Lessons From Blogging Less
For nearly 5 years now, I’ve written for The Future Buzz at a frequency of about 2-3 posts a week (and been publishing online for more than 8 years). I blog for the same reasons as one of my favorite authors Mitch Joel: my love of writing and my love of sharing.
In 2012 so far, I’ve blogged less. I actually have a few reasons for that: one is moving from the agency to the client side. Another is I’ve been working on my next album of music. I do intend to get back to my previous pace shortly.
But thinking about it today there have been some unintended positive lessons from blogging less. After all, when you’ve been doing something so consistently for so long, taking a break is a good thing and offers perspective.
Anyway, on to some lessons:
1. Your audience is not going to leave you
Some fear that if you take a break from writing your audience will vaporize into thin air. This isn’t the case, however: that’s one of the benefits of a timeshifted platform like a blog. Readers subscribe because they want updates when they happen, but won’t leave simply because you update less.
2. External publishing = key to owning the stream
I’ve been updating Google+ and Twitter more often than writing here the past few weeks. I really enjoy using both platforms: they’re fast-paced, have smart communities and are a lot of fun. However, what’s interesting is even in a stream-powered world, having an asset to share (like a blog post) will resonate far more than updates within any single platform. That’s because self-hosted content is platform agnostic and can more easily be spread across the web. The lesson? Nurture communities in the stream, but when you have something important to say write it on an external publishing platform and ensure it is then shared via real-time.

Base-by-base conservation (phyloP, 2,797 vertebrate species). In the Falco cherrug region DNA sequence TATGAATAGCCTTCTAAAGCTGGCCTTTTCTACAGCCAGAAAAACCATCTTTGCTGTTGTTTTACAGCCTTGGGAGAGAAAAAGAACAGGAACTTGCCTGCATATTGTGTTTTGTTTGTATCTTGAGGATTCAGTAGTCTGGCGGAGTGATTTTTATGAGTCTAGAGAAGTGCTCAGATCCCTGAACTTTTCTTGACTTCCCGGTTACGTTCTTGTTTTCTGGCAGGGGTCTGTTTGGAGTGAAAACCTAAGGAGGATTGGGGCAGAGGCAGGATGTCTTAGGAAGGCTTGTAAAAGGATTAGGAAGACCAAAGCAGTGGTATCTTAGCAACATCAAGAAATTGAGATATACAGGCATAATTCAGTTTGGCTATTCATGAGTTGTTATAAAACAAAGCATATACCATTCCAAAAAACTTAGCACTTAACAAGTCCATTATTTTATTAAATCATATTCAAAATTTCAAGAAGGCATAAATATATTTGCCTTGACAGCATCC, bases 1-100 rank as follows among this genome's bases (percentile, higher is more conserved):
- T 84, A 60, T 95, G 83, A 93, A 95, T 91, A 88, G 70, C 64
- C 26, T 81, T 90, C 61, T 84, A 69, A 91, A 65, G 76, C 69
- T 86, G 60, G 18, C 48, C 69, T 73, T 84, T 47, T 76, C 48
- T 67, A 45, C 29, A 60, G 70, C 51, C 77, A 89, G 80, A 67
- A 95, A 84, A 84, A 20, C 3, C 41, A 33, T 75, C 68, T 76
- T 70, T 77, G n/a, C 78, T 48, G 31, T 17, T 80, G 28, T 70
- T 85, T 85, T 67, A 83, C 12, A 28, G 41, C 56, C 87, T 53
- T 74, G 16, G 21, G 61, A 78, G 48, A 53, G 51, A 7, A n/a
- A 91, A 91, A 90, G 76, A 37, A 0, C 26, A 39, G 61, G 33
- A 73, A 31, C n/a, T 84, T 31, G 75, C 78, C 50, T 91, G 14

3. Taking a break provides perspective
After writing less, I’ve had some time to process what I’ve been saying and how I’ve been saying it which provides some much-needed perspective. I think this is important for all content creators in order to advance their craft.
4. So many people argue semantics – but no one really cares
I’ve watched people continue the whole “blogging is dead” debate. And no one actually cares except for the people writing the stories. Blogging (which is really just web publishing) is not going anywhere. It is just content, and even if some people only have the patience for snack-sized bits that doesn’t mean others aren’t interested in more in depth ideas.
5. Blog posts have become (more) important
If anything, I think we’ve started to place more importance on blog content precisely because it isn’t as fast as stream-based platforms. Everyone knows it takes more time to craft something outside the stream and because we know the work required we tend to place more value on it. Speed isn’t necessarily better when creating something that’s sharable (even if in some cases it can be for breaking news, etc.).
Hopefully sharing these thoughts with you was useful. We’ll get back to more regularly scheduled posts very soon.
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